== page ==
Football coach fired for praying after each game has filed for legal action.

Joe Kennedy, the former assistant football coach at Bremerton High School, has sued the school for removing him from his job for praying after every game. Kennedy has a practice of genuflecting on one knee after every game and offering a prayer. Often, he would be joined by other players and team members too. Until this was brought to the attention of the officials by a third party, he says he has never faced an opposition of any kind.

Bremerton being a district-run school, Kennedy says that he was earlier asked to stop the practice as no show of any religion was allowed on the ground. Though he initially agreed, he soon began to feel guilty about it and resumed his practice anyway. This time, the district officials reacted by taking away his job.

A shocked Kennedy immediately filed a case saying that his freedom of religion was being interfered with. Mike Berry, an advocate with a legal defense organization that specializes in religious issues, says that it is unthinkable that in a nation like America, a citizen should be forced to choose between his job and faith. He goes on to argue that as per the Civil Rights Act, the kind of discrimination that Kennedy faced at Bremerton was banned by law.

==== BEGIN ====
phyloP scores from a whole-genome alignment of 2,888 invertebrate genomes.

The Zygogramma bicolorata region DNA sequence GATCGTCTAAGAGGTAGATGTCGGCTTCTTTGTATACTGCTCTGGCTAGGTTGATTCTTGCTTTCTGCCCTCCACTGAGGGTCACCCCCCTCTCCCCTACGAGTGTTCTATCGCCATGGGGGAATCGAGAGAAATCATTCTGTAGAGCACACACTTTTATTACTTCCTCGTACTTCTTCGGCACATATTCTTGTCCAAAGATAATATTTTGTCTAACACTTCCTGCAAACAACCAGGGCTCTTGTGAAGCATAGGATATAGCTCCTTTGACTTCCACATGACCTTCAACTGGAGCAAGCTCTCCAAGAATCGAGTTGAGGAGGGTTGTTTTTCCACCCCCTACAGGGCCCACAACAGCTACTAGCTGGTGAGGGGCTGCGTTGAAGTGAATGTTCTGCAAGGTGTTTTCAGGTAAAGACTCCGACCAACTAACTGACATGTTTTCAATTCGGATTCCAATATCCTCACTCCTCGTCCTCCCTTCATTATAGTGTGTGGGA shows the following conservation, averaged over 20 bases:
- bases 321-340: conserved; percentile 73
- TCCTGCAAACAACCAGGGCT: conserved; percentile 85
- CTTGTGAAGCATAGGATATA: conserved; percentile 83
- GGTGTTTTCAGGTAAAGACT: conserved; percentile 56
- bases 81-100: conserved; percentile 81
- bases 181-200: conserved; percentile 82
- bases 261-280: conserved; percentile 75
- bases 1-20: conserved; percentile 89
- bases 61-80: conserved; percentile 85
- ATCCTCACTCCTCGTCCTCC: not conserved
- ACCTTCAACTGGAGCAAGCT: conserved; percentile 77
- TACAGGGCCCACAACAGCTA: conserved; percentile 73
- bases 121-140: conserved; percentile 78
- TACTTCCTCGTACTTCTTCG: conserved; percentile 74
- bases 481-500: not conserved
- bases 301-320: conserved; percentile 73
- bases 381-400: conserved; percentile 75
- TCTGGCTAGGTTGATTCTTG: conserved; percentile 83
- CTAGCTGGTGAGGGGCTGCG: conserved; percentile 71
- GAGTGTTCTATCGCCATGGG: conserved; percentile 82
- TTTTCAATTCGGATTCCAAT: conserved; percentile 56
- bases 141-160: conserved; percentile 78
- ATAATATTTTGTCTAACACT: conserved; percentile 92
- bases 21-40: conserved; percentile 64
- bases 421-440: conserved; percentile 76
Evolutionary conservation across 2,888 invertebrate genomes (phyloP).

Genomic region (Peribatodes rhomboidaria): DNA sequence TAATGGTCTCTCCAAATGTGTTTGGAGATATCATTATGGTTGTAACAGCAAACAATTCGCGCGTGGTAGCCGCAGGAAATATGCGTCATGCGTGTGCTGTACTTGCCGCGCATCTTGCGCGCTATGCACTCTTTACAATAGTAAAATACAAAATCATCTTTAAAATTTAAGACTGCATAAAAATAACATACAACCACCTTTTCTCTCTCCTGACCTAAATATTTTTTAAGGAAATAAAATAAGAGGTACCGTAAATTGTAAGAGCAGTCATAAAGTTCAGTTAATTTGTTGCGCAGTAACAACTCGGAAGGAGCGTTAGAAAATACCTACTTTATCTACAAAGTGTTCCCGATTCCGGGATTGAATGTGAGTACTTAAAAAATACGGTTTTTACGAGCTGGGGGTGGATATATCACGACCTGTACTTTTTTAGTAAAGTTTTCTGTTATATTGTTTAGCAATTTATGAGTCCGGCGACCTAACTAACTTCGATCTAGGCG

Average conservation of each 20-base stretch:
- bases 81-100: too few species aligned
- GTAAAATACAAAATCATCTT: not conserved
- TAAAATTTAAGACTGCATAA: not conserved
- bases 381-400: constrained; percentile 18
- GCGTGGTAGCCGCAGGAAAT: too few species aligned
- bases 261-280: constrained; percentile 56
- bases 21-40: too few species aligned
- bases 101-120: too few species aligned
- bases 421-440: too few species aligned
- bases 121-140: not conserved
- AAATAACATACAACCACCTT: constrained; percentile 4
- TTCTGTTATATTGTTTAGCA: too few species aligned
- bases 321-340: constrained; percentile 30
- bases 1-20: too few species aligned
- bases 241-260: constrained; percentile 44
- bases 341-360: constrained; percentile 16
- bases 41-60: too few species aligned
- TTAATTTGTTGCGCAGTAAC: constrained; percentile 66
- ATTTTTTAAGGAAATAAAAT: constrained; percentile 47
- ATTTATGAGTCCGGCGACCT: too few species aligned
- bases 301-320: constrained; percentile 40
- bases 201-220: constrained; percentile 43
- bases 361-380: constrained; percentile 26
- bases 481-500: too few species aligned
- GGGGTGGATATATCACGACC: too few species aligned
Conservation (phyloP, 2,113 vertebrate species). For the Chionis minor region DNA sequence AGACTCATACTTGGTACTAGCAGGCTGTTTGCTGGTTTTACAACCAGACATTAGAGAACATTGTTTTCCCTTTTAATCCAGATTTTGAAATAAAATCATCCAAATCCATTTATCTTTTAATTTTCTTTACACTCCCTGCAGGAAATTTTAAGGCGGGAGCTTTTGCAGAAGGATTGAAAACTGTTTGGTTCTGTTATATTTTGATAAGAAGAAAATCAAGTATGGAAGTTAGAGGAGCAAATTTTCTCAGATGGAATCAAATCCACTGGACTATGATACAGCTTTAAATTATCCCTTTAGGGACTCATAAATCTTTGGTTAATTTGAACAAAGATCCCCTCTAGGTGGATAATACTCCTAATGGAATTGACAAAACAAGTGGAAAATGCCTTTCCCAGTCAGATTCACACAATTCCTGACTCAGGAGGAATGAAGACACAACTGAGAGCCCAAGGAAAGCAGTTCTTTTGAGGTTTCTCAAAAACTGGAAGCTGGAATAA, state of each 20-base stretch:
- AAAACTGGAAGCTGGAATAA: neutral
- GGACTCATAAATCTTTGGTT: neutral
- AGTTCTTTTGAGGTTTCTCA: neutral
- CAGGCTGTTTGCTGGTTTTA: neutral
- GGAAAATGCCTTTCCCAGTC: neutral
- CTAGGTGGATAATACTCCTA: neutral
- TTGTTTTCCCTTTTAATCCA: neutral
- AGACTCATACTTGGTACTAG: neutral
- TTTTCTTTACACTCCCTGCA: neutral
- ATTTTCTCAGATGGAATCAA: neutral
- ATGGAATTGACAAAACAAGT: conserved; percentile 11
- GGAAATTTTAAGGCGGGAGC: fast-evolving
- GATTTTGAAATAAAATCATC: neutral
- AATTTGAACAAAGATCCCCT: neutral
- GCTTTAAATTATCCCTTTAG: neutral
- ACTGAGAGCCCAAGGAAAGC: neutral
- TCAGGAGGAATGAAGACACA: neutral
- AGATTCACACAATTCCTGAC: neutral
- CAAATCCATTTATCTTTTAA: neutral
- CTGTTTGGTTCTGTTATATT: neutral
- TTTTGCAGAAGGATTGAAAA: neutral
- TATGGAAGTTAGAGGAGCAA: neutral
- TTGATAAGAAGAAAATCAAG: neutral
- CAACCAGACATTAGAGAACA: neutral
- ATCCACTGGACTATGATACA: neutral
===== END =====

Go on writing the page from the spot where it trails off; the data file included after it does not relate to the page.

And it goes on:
Kennedy found his cause supported by a number of other citizens, parents and players who all believed that he has a constitutional right to pray the way he wants to as long as he doesn't force anyone to participate. Public figures came forward to support him as well, namely Ted Cruz, Donald Trump and Ben Carson. While Cruz invited the former coach to speak at a rally in South Carolina, Carson and Trump showed their support through Twitter.

Kennedy's actions have also sparked concerns in other corners. Atheist parents insist that any form of religious display should not be allowed in an open ground as the school is meant to be a neutral zone. Besides, members of Seattle's Satanic Temple too have been attracted to the grounds. They believe that if a Christian can pray openly, so can they, or for that matter, anyone from any community.

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